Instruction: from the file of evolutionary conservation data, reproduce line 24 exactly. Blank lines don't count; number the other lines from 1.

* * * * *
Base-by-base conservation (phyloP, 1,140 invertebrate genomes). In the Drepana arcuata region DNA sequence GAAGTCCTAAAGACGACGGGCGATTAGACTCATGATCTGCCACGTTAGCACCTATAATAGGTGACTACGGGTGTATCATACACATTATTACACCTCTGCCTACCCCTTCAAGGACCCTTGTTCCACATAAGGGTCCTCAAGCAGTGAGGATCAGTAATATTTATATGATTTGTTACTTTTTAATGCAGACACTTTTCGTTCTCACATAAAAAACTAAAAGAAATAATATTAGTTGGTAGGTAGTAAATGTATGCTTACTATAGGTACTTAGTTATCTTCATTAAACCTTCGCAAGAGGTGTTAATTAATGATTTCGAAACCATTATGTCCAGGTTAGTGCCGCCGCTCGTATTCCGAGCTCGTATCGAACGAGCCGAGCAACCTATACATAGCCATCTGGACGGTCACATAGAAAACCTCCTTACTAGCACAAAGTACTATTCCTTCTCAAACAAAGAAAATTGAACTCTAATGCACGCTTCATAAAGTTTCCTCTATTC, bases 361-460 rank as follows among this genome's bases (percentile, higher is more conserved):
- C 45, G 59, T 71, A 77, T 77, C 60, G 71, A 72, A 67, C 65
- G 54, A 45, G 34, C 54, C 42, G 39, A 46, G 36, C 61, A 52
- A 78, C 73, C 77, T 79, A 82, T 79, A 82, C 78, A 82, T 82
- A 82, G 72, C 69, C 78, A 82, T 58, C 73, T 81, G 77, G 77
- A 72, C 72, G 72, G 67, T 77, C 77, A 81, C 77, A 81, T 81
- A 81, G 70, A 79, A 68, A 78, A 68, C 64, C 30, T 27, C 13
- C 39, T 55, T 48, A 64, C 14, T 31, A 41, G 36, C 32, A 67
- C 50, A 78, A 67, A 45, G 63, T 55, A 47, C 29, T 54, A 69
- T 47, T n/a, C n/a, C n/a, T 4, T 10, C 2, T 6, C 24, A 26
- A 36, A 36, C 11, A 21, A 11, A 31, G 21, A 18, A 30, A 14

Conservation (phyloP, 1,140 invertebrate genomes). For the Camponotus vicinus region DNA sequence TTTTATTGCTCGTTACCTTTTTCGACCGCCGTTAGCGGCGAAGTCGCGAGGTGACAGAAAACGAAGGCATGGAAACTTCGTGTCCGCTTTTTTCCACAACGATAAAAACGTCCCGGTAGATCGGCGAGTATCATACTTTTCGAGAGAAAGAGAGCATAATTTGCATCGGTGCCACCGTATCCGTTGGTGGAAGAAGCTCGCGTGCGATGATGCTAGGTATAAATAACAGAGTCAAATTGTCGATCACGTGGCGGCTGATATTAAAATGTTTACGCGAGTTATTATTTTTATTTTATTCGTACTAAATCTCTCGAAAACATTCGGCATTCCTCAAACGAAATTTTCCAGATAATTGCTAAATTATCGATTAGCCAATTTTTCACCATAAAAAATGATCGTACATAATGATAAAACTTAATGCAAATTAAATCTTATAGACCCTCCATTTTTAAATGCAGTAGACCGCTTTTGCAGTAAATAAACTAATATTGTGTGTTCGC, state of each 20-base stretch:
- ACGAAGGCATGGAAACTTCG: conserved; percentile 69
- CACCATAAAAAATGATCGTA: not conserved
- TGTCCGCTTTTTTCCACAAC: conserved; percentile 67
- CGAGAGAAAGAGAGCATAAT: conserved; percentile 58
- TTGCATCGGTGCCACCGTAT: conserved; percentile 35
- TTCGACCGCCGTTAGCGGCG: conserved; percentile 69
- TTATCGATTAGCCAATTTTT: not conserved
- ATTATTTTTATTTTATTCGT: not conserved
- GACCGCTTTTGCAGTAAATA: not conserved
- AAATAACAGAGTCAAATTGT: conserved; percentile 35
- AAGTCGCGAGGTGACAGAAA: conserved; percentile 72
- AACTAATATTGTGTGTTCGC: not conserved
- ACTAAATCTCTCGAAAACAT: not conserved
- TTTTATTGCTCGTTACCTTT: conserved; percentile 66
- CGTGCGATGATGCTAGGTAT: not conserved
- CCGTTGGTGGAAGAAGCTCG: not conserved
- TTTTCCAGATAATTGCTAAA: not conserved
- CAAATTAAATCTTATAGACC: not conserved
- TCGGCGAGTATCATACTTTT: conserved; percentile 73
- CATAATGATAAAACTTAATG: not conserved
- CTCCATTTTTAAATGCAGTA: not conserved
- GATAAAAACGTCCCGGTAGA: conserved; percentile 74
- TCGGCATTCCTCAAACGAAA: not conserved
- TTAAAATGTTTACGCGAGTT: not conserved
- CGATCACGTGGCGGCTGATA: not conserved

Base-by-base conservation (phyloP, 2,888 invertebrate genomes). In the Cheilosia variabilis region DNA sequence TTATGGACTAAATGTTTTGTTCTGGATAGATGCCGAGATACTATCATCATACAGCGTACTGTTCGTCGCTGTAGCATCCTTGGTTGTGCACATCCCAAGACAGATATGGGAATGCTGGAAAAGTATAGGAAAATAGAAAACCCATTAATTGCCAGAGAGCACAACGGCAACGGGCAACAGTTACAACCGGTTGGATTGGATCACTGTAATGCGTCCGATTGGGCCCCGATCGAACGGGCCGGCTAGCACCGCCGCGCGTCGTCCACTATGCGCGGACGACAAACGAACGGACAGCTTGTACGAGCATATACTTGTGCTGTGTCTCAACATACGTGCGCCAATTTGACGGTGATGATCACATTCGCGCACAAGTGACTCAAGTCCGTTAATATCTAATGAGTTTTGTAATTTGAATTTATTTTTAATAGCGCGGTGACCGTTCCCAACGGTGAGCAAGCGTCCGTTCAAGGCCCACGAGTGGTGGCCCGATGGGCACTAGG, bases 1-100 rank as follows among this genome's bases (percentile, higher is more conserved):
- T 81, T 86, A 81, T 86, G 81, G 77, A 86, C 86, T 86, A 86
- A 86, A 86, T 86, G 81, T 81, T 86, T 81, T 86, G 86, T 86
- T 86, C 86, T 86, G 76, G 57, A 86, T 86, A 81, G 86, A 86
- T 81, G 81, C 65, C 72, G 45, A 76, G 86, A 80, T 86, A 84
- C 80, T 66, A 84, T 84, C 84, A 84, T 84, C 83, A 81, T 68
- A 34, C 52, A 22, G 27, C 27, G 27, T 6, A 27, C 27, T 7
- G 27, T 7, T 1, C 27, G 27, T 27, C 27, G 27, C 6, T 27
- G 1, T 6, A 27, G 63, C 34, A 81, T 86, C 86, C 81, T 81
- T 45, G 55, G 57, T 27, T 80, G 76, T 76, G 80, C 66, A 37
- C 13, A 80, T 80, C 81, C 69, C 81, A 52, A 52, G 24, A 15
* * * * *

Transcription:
- AACTAATATTGTGTGTTCGC: not conserved